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Wind turbines may soon be recycled into gummy bears

Researchers at Michigan State University have created a new composite resin for wind turbine blades that allows them to be recycled into a variety of new items, including sweets.

Next time you drive past your local wind farm, you may be looking at a future bag of gummy bears. Yes, really.

Michigan State University has developed a composite resin using glass fibres combined with both plant-derived and synthetic polymers. This could be used to create wind turbine blades that can later be broken down and recycled to make new products.

One of these is confectionery. Tasty.

Humorous gummy bear recycling aside, wind turbines can cause problems when being disposed of. They’re often upwards of 50 metres long and are most commonly thrown into landfill. Considering that wind power is one of the most popular forms of renewable energy in the UK, we need a way to responsibly discard our blades.

How do we end up eating wind turbines, though? It seems like something out of a Roald Dahl book.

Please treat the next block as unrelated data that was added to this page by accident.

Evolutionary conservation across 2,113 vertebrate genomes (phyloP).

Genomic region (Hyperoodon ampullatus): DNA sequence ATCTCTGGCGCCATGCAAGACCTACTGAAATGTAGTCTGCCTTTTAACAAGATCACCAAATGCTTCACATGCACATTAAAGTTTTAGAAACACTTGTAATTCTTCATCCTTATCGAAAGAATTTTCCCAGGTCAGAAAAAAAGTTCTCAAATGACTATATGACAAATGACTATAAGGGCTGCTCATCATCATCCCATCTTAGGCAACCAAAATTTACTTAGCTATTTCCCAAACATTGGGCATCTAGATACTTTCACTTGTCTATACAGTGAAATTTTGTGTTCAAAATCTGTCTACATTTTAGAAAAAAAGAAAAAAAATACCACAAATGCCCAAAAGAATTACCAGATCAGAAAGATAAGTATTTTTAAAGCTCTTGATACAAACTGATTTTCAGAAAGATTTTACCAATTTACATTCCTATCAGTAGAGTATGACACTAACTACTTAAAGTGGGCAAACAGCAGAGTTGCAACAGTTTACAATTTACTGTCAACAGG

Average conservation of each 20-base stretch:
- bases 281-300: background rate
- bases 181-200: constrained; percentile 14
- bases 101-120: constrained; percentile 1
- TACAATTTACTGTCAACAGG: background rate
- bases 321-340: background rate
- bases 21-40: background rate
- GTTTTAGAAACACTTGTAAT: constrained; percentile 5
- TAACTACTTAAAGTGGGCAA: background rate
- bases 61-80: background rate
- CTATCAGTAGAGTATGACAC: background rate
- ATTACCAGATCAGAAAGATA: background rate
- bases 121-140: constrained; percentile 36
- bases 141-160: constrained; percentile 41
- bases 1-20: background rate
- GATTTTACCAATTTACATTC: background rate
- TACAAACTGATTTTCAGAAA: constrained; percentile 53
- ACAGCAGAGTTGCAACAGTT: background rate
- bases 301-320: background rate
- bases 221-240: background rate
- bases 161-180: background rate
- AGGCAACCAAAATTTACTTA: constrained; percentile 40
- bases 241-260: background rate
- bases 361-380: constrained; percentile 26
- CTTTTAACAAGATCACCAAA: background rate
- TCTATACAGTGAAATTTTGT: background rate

This newly created resin is digested in an alkaline solution, which produces potassium lactate that is then purified. Food-grade potassium lactate can be repurposed into sweets and sports drinks.

John Dorgan, an author on the paper that created the resin, said they turned the lactate into gummy bear candies. ‘Which I ate’, he was keen to add.

You can do more than just consume the stuff, too. The alkaline digestion also releases poly(methyl methacrylate), or PMMA, which is commonly used in windows and car taillights.

Still unconvinced? Can’t picture yourself wolfing down a fresh turbine from the fields of Devon? Dorgan is here to ease you worries.

‘A carbon atom derived from a plant, like corn or grass, is no different from a carbon atom that came from a fossil fuel. It’s all part of the global carbon cycle. We’ve shown that we can go from biomass in the field to durable plastic materials and back to foodstuffs.’

‘Our resin system […] releases from whatever matrix it’s in so that it can be used over and over in an infinite loop. That’s the goal of a circular economy.’

Blades using this new resin are hoped to be put into field testing some time soon. Gummy bears built from your local wind farm could well be our reality in the not-so-distant future. Eat your heart out, Haribo.


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